FUNGI VS BACTERIA

Who’s better? Fungi or Bacteria?

Well, what is a fungus? A fungus (aka mould) is a microbe and is found in many places. Some places could be spoilt food, damp areas and many more. A fungus has a very unique appearance. Most fungi look a bit fuzzy. Fungi come in many different colours and some fungi are even toxic. Anyway, enough about fungi, more about bacteria… Bacteria (aka germs) are microscopic and an individual cell can’t be seen by the naked eye. But bacteria like to grow together to make a colony which can be seen by the naked eye. The appearance of bacteria is different from fungi. Unlike fungi bacteria have more of a glossy look when growing on agar. The main bacteria we were interested in for this work was actinomycetes, which like fungi can produce antimicrobials. Actinomycetes almost try to role play as fungi for actinomycetes look a little bit fuzzy. Well, who would you choose as the best antimicrobial producers? The great fungi, the amazing bacteria or the “in-between” fantastic actinomycetes?

What we did

At the start of this term we set out to trap some actinomycetes from a number of different types of soils.

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This term we used lots of different techniques such as patch plating, lawn plating and the dilution series, and had to master these.

What is patch plating?

Patch plating is when you draw up a grid on the bottom of your plate then number it and put the selected microbes you want to have in your grid (Figure 3).

To do a patch plate you need a marker, agar plate, toothpicks and a discard container.

 

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What is lawn plating?

Lawn plating is when you get a swab and spread a microbe of choice (Figure 4). In our case it was different Tester bacteria.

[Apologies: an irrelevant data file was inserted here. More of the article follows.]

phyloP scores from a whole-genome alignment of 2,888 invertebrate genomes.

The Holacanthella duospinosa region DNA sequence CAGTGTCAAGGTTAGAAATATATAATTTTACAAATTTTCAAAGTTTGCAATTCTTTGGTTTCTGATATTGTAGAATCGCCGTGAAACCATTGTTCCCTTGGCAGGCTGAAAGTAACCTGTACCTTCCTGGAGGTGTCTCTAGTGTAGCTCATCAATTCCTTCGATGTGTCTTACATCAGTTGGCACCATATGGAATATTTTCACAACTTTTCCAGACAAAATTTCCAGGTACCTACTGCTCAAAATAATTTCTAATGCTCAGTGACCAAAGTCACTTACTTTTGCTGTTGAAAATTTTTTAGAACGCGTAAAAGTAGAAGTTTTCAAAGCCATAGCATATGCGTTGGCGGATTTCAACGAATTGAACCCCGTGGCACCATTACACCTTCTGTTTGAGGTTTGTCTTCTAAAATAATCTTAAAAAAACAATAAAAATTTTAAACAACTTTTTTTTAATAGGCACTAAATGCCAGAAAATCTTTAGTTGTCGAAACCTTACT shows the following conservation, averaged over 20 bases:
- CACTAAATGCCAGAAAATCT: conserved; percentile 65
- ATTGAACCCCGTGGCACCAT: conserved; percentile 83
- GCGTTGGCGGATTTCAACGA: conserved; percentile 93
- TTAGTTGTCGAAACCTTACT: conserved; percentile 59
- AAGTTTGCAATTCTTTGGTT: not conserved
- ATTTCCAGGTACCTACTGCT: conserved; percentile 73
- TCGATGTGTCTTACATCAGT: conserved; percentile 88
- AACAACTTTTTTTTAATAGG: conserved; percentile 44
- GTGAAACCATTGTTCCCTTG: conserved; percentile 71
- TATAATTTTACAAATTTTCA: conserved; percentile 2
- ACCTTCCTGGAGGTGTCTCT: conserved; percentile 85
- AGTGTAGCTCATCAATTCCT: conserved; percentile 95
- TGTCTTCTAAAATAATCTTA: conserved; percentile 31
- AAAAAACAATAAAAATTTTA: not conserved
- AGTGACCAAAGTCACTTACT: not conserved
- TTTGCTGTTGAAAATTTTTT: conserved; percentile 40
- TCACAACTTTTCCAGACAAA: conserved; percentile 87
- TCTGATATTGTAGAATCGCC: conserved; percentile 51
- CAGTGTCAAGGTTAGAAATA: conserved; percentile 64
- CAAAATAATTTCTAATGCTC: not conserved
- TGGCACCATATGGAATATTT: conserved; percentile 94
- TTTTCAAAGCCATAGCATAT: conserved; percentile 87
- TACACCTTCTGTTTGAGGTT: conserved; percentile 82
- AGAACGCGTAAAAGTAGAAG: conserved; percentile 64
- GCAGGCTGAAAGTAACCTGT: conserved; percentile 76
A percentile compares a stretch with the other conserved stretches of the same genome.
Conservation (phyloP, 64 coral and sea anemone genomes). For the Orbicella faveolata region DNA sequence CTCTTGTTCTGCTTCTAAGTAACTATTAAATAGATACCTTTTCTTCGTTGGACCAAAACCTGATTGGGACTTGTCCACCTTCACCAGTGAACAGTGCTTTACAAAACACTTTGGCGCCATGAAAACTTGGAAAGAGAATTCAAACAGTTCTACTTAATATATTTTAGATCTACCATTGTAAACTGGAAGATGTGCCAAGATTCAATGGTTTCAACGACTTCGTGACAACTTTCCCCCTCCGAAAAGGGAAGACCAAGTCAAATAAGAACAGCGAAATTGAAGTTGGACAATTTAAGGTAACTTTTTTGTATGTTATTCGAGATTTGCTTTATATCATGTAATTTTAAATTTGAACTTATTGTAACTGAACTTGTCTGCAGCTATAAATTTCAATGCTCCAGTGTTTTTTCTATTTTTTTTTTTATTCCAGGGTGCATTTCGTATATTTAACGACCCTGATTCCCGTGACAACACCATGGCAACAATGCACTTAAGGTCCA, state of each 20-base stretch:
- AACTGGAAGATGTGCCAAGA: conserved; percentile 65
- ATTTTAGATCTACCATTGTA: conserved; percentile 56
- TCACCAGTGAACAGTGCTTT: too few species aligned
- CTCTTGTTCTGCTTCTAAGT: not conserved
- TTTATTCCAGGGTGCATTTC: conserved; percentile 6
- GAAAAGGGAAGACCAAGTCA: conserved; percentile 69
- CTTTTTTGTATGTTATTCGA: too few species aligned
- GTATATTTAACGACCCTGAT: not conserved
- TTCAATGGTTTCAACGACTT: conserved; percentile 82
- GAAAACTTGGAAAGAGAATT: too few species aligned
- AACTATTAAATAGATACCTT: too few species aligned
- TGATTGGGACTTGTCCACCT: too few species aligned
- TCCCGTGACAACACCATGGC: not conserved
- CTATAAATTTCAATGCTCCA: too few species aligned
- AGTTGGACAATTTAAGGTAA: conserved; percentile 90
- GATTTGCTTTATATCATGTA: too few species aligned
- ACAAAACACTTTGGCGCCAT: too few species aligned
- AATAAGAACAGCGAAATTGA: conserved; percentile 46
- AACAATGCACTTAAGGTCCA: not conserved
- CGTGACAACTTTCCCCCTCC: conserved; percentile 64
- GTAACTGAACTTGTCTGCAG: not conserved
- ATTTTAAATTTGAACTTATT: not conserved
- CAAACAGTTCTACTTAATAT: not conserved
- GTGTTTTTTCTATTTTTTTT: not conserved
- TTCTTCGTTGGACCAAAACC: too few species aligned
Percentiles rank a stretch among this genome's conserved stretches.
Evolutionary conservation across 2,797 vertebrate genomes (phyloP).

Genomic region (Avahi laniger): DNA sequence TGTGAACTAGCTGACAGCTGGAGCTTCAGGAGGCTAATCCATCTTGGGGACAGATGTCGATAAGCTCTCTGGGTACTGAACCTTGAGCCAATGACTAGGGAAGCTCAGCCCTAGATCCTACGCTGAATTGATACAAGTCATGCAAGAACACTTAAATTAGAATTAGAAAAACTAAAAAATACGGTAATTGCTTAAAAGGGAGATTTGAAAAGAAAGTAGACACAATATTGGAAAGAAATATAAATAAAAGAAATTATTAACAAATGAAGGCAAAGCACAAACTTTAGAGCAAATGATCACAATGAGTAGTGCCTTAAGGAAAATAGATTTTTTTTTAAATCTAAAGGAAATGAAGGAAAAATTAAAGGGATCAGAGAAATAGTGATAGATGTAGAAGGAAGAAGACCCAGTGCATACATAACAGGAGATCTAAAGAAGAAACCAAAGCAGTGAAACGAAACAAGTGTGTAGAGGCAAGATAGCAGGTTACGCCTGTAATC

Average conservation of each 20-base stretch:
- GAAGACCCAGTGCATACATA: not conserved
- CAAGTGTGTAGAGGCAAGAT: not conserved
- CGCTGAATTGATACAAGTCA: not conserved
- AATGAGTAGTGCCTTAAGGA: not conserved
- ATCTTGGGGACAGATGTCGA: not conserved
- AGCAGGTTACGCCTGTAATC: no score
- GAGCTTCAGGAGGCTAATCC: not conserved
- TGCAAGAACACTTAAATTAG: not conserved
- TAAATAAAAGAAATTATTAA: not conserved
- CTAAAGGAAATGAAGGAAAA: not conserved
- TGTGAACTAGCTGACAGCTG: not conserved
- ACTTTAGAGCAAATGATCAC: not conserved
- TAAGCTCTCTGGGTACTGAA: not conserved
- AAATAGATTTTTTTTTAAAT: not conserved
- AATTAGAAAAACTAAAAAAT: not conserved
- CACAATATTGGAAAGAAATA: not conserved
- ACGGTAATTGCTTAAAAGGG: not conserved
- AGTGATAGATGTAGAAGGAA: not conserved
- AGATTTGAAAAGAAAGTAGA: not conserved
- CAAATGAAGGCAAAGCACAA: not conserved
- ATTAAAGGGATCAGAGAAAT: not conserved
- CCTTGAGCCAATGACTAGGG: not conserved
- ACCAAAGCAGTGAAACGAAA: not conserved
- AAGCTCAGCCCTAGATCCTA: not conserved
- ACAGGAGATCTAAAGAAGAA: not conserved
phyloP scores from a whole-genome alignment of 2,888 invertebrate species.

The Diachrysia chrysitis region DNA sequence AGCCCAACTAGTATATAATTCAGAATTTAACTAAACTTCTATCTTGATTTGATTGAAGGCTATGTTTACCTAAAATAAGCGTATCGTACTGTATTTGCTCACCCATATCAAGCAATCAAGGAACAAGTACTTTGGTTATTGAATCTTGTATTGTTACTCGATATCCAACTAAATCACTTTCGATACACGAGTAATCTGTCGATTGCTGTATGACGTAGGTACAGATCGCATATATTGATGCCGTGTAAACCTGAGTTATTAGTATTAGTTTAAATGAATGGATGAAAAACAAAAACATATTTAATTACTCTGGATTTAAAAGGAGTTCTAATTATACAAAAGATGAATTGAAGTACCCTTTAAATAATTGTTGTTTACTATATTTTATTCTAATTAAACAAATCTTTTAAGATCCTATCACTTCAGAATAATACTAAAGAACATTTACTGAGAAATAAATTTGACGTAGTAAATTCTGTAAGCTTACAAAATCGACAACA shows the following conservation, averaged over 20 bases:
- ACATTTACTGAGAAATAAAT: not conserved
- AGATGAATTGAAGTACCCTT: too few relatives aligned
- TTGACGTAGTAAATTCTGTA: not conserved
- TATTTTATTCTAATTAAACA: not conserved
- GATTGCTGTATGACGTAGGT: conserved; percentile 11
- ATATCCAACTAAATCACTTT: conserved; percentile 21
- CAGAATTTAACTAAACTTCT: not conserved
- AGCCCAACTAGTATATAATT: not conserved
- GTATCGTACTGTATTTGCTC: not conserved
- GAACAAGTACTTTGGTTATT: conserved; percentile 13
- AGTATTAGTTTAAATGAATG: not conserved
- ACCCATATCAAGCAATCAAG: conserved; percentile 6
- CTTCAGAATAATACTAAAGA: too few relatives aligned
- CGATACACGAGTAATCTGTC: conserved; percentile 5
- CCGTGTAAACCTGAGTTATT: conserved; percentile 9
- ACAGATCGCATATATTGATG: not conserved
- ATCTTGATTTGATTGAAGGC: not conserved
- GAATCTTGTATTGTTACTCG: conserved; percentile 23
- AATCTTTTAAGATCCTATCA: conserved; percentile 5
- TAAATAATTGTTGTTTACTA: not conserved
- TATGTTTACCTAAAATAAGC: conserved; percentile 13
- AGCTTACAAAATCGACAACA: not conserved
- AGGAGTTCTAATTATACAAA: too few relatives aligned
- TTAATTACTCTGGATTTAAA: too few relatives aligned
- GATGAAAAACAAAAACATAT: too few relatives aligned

To do a lawn plate you need a sterile cotton swab, an agar plate and a microbe of your choice.

FIGURE 5: WE COMBINED LAWN PLATING AND PATCH PLATES TO CHECK FOR ZONES OF INHIBITION TO SEE IF ANY OF OUR SOIL ISOLATES PRODUCED ANTIMICROBIALS.

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What is a serial dilution?

The dilution series is when you get a substance, like soil, and put it in tubes and then put water in and then dilute it by making the soil less concentrated (Figure 6). We use this method because it can make sure that there are not too many microbes on each plate. From each dilution tube we took a sample out and put it on a spread plate.

You need a pipettor, tubes and diluent.

What we found

In the beginning of this short journey we wanted to see the difference between wet, dry, shady and sunny dirt and the impact of that on actinomyces. Once we started our traps, we realised that it did!  Some of our traps didn’t work too well because the dirt was too dry or too wet. In our first trap our agar dried up when we had dry soils and this caused the trap not to work well.

But we also discovered that having wet dirt did not produce as many actinomycetes. The shadiness or sunniness of the dirt did not really matter, but the wet or dryness of the dirt impacted the way the trap worked and the actinomycetes we were able to isolate.

In the end we isolated 10 different actinomycetes from three soil samples. The soils collected by Josh, Jemma and Dieter had the best results, but we all shared and saw some of these actinomycetes causing inhibition by producing antimicrobials against some other bacteria.

So, in conclusion, from this term, we now know what texture and place to collect from and learning new ways of creating traps and the best way to isolate actinomycetes. However, one thing stood out for all of us, was, how much fun it was to do this amazing and fun experience and educational short journey.

All content produced by The Budding Scientists collaborative of Aoife, Dieter, Eshwari, Jemma, Josh, Kieran, Lachlan, Natalia, Natasia, Pranav, Tom, Tori and Varun.